On Friday I was teaching on the Peninsula in the morning, before heading up to Wilbur. There were banks of clouds massing low in the sky, moving steadily up from the south. Arriving a little early, I had the chance to be by the water for a few moments, watching these huge rolling layers.
During the session we went outside, and there was a sense of dampness – fifteen minutes later, after we were done, there was a downpour. I drove across the San Mateo Bridge afterwards, and the East Bay was still dry.
I headed north, over passes and along valleys, on somewhat familiar roads, enjoying the interplay of land and cloud, and how the shifting light revealing the majesty of the landscape. There were patches of blue sky, and later unbroken grey-purple clouds. Leaving Williams on the 20, as I approached the edge of the valley, the sun broke through and illuminated the ploughed fields and greening trees.
The rain continued all weekend; on Saturday morning, deep mists, shrouded hills, a morning of drizzle. Eventually the clouds broke to reveal a half moon as the light faded. On Sunday the early morning was wet; that abated for a while, and then set in for the rest of the day.
I was itching to run when I arrived, and was lucky that the rain petered out as I was unpacking, so I went up the smelter trail again, enjoying watching newts padding about, on the path, happily in their element. On Saturday I did not feel inspired to run; even though, between sittings, meals and bathing, I was being very productive, polishing the script for a series on Simple Habit that is due to appear in the new year, I noticed how much I still had the nagging feeling that I could be running instead. So on Sunday, when the rain had eased, I set off after breakfast, not sure about doing one of the bigger loops, but content to head up the valley, cross the creek and continue following the creek. Of course, once I was out and settled into my stride, I noticed the wish to push myself harder, but I didn’t want to go somewhere other than where I had told one of the staff I would be going. There was certainly not a soul to be seen until I got back to the fountain – at one stage I heard a noise on the hillside, and what I saw might have been a bobcat, since it was too big to be a rabbit and not tall enough to be a deer, but it was behind a tree, and ran quickly to hide, so I could not be sure. Otherwise, just as on the narrow unruly trails around Tassajara, I mainly focused on scanning the muddy and slippery path ahead for purchase, slipping and sliding some as I put each foot down.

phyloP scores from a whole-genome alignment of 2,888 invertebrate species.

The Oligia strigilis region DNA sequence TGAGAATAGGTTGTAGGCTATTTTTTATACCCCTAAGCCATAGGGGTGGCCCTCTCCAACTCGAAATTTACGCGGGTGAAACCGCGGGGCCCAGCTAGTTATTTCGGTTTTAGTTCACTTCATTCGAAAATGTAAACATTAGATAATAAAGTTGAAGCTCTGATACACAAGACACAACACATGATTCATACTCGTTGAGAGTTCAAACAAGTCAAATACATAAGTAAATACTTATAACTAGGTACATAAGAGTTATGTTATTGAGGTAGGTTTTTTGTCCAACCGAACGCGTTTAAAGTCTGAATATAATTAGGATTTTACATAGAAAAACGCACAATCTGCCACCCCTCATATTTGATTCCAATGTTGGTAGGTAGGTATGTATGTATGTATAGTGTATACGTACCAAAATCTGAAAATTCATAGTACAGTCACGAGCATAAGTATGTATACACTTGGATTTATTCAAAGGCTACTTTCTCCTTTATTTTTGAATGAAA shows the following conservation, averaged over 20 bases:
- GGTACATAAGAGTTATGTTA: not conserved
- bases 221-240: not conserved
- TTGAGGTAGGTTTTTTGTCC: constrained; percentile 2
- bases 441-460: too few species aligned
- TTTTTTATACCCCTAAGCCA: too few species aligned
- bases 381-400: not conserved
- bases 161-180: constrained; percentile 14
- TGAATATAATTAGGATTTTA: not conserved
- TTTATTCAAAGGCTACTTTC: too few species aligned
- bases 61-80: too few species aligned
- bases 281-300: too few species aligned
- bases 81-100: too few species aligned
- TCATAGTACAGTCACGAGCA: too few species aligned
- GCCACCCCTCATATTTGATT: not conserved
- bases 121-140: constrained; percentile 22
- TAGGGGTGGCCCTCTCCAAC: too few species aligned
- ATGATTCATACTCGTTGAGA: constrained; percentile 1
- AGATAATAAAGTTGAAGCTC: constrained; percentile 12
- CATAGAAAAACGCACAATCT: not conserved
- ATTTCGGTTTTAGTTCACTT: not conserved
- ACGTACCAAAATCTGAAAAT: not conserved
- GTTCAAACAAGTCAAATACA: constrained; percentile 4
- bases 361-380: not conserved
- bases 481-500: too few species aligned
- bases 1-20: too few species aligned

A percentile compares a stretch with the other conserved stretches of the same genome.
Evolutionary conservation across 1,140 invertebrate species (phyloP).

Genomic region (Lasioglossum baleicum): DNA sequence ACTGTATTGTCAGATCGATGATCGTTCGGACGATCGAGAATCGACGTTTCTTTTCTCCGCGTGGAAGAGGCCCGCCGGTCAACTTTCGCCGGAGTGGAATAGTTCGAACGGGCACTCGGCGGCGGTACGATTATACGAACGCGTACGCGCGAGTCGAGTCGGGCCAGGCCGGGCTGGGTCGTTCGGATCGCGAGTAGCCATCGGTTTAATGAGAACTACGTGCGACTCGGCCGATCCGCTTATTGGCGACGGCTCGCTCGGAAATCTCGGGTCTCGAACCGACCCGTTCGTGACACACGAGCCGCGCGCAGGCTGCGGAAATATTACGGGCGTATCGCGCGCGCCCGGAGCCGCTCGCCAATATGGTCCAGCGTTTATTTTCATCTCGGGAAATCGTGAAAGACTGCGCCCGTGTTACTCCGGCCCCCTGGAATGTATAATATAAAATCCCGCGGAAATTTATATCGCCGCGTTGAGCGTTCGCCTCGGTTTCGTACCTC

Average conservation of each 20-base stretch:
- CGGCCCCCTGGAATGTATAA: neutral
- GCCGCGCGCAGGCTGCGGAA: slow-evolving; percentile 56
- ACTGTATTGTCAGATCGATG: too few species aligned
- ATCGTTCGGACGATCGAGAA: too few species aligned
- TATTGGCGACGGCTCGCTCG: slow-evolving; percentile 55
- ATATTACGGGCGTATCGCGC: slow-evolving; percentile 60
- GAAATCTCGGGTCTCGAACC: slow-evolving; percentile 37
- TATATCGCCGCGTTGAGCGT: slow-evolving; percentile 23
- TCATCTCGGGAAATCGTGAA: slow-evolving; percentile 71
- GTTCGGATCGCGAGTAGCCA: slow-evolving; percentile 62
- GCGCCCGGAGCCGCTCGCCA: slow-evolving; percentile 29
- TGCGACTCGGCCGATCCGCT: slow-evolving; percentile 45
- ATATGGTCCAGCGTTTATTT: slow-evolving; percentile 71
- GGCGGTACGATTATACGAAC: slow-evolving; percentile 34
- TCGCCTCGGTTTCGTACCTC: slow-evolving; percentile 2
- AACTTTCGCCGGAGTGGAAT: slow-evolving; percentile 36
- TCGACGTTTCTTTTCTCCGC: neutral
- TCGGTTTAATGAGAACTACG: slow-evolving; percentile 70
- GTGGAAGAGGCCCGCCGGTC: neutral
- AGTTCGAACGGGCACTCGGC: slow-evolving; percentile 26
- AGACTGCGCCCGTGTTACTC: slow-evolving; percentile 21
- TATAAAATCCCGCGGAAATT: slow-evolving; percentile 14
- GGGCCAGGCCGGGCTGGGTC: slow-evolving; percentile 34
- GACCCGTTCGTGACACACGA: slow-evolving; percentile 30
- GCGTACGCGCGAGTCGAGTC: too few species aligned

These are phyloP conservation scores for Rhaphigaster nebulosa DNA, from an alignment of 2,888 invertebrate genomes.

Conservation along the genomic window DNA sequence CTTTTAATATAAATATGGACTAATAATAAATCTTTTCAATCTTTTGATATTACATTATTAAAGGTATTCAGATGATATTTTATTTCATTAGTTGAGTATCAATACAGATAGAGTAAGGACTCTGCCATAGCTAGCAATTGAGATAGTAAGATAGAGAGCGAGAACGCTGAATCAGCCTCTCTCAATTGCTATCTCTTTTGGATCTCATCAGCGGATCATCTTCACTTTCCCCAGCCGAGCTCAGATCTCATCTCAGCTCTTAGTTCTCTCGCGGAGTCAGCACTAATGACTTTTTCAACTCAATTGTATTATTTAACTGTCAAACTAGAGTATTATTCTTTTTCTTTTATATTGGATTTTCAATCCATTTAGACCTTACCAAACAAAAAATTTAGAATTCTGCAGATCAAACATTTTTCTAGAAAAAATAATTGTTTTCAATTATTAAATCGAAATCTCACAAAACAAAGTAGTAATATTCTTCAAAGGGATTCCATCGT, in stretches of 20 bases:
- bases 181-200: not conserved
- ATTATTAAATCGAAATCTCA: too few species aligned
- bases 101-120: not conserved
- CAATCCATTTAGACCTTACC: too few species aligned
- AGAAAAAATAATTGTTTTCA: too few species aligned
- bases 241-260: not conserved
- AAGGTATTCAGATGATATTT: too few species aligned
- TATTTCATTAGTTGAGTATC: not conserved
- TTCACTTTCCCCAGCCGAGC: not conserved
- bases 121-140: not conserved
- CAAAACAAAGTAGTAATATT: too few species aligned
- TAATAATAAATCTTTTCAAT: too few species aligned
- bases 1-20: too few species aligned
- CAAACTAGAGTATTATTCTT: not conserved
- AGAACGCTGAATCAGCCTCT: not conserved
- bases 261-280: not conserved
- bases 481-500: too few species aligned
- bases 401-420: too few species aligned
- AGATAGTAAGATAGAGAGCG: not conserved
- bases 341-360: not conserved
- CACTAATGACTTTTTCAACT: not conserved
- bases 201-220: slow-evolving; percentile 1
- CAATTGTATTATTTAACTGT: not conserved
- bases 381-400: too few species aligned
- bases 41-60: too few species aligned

I was also watchful and cautious on the drive home; not just on the muddy road in, but where the water pooled on the surface of highway 16. I had the wipers on full bore all the way, and the rain fell in darkening torrents.
Looking north to San Francisco on Friday morning.
The interplay of cloud and tree on the 505.
Further north on the 505
A burst of sun west of Williams on the 20.
The Bear Valley Road.
Misty hillside on Saturday morning.
Sunrise on Sunday morning.